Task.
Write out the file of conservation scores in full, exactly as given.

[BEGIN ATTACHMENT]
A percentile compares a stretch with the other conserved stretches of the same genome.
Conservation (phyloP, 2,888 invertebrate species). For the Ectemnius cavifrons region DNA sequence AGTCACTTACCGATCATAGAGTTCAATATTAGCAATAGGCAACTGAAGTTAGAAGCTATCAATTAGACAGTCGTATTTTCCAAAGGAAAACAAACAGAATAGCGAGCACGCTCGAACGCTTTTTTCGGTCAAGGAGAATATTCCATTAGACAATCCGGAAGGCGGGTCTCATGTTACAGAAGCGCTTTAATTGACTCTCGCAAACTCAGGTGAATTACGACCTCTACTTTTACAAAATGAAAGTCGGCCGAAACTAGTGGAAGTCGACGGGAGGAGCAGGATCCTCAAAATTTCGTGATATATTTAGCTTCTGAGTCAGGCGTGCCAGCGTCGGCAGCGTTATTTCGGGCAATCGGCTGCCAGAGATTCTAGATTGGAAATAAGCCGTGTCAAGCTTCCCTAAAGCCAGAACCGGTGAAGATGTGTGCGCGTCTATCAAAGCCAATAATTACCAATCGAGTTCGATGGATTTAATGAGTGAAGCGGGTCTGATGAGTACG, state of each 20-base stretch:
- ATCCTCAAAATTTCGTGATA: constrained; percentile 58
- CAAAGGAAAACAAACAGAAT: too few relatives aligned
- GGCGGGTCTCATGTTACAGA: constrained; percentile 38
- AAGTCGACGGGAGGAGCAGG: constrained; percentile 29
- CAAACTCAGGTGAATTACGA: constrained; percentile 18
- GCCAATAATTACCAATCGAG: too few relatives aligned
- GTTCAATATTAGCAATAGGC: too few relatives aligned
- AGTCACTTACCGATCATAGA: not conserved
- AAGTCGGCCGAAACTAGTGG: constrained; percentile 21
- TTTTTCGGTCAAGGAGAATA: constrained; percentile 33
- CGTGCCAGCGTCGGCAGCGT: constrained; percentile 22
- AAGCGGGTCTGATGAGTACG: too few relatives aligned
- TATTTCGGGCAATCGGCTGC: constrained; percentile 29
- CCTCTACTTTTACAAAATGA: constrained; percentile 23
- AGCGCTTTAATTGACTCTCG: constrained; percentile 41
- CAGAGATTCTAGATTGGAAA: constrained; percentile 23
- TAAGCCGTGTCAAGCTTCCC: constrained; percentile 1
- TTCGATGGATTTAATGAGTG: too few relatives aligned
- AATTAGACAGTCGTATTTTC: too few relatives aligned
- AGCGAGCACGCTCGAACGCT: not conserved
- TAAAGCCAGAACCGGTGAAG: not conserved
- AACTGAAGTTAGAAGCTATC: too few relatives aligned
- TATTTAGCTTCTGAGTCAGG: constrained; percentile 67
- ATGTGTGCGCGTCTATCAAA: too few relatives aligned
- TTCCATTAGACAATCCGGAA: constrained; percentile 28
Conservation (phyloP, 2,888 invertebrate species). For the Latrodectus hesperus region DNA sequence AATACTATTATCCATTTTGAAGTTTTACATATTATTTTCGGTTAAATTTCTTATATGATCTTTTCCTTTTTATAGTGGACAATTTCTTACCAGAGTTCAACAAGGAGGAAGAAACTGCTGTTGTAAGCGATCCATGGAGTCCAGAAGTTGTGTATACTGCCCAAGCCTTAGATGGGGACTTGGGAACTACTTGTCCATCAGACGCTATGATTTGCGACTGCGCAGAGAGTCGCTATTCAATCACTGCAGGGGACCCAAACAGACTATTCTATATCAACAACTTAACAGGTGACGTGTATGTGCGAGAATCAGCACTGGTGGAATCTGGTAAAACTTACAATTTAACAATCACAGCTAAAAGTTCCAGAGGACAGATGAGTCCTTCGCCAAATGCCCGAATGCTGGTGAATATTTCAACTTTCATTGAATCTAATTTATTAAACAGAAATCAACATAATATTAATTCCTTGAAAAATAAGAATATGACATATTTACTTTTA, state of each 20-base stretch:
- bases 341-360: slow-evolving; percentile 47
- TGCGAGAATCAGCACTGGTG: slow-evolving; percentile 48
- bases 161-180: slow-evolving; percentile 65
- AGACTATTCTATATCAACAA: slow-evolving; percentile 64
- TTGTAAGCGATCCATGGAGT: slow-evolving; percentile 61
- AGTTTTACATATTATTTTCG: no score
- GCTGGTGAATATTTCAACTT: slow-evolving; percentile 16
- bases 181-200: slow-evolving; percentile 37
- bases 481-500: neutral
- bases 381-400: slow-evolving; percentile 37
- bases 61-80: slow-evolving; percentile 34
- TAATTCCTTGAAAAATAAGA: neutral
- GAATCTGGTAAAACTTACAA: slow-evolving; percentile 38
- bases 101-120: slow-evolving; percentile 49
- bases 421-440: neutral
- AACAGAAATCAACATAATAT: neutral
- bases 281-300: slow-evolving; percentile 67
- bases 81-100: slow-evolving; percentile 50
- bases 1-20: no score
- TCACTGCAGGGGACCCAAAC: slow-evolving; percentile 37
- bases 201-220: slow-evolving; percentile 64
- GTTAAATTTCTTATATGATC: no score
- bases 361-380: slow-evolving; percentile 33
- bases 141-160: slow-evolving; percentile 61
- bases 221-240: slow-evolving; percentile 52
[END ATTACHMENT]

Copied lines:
A percentile compares a stretch with the other conserved stretches of the same genome.
Conservation (phyloP, 2,888 invertebrate species). For the Ectemnius cavifrons region DNA sequence AGTCACTTACCGATCATAGAGTTCAATATTAGCAATAGGCAACTGAAGTTAGAAGCTATCAATTAGACAGTCGTATTTTCCAAAGGAAAACAAACAGAATAGCGAGCACGCTCGAACGCTTTTTTCGGTCAAGGAGAATATTCCATTAGACAATCCGGAAGGCGGGTCTCATGTTACAGAAGCGCTTTAATTGACTCTCGCAAACTCAGGTGAATTACGACCTCTACTTTTACAAAATGAAAGTCGGCCGAAACTAGTGGAAGTCGACGGGAGGAGCAGGATCCTCAAAATTTCGTGATATATTTAGCTTCTGAGTCAGGCGTGCCAGCGTCGGCAGCGTTATTTCGGGCAATCGGCTGCCAGAGATTCTAGATTGGAAATAAGCCGTGTCAAGCTTCCCTAAAGCCAGAACCGGTGAAGATGTGTGCGCGTCTATCAAAGCCAATAATTACCAATCGAGTTCGATGGATTTAATGAGTGAAGCGGGTCTGATGAGTACG, state of each 20-base stretch:
- ATCCTCAAAATTTCGTGATA: constrained; percentile 58
- CAAAGGAAAACAAACAGAAT: too few relatives aligned
- GGCGGGTCTCATGTTACAGA: constrained; percentile 38
- AAGTCGACGGGAGGAGCAGG: constrained; percentile 29
- CAAACTCAGGTGAATTACGA: constrained; percentile 18
- GCCAATAATTACCAATCGAG: too few relatives aligned
- GTTCAATATTAGCAATAGGC: too few relatives aligned
- AGTCACTTACCGATCATAGA: not conserved
- AAGTCGGCCGAAACTAGTGG: constrained; percentile 21
- TTTTTCGGTCAAGGAGAATA: constrained; percentile 33
- CGTGCCAGCGTCGGCAGCGT: constrained; percentile 22
- AAGCGGGTCTGATGAGTACG: too few relatives aligned
- TATTTCGGGCAATCGGCTGC: constrained; percentile 29
- CCTCTACTTTTACAAAATGA: constrained; percentile 23
- AGCGCTTTAATTGACTCTCG: constrained; percentile 41
- CAGAGATTCTAGATTGGAAA: constrained; percentile 23
- TAAGCCGTGTCAAGCTTCCC: constrained; percentile 1
- TTCGATGGATTTAATGAGTG: too few relatives aligned
- AATTAGACAGTCGTATTTTC: too few relatives aligned
- AGCGAGCACGCTCGAACGCT: not conserved
- TAAAGCCAGAACCGGTGAAG: not conserved
- AACTGAAGTTAGAAGCTATC: too few relatives aligned
- TATTTAGCTTCTGAGTCAGG: constrained; percentile 67
- ATGTGTGCGCGTCTATCAAA: too few relatives aligned
- TTCCATTAGACAATCCGGAA: constrained; percentile 28
Conservation (phyloP, 2,888 invertebrate species). For the Latrodectus hesperus region DNA sequence AATACTATTATCCATTTTGAAGTTTTACATATTATTTTCGGTTAAATTTCTTATATGATCTTTTCCTTTTTATAGTGGACAATTTCTTACCAGAGTTCAACAAGGAGGAAGAAACTGCTGTTGTAAGCGATCCATGGAGTCCAGAAGTTGTGTATACTGCCCAAGCCTTAGATGGGGACTTGGGAACTACTTGTCCATCAGACGCTATGATTTGCGACTGCGCAGAGAGTCGCTATTCAATCACTGCAGGGGACCCAAACAGACTATTCTATATCAACAACTTAACAGGTGACGTGTATGTGCGAGAATCAGCACTGGTGGAATCTGGTAAAACTTACAATTTAACAATCACAGCTAAAAGTTCCAGAGGACAGATGAGTCCTTCGCCAAATGCCCGAATGCTGGTGAATATTTCAACTTTCATTGAATCTAATTTATTAAACAGAAATCAACATAATATTAATTCCTTGAAAAATAAGAATATGACATATTTACTTTTA, state of each 20-base stretch:
- bases 341-360: slow-evolving; percentile 47
- TGCGAGAATCAGCACTGGTG: slow-evolving; percentile 48
- bases 161-180: slow-evolving; percentile 65
- AGACTATTCTATATCAACAA: slow-evolving; percentile 64
- TTGTAAGCGATCCATGGAGT: slow-evolving; percentile 61
- AGTTTTACATATTATTTTCG: no score
- GCTGGTGAATATTTCAACTT: slow-evolving; percentile 16
- bases 181-200: slow-evolving; percentile 37
- bases 481-500: neutral
- bases 381-400: slow-evolving; percentile 37
- bases 61-80: slow-evolving; percentile 34
- TAATTCCTTGAAAAATAAGA: neutral
- GAATCTGGTAAAACTTACAA: slow-evolving; percentile 38
- bases 101-120: slow-evolving; percentile 49
- bases 421-440: neutral
- AACAGAAATCAACATAATAT: neutral
- bases 281-300: slow-evolving; percentile 67
- bases 81-100: slow-evolving; percentile 50
- bases 1-20: no score
- TCACTGCAGGGGACCCAAAC: slow-evolving; percentile 37
- bases 201-220: slow-evolving; percentile 64
- GTTAAATTTCTTATATGATC: no score
- bases 361-380: slow-evolving; percentile 33
- bases 141-160: slow-evolving; percentile 61
- bases 221-240: slow-evolving; percentile 52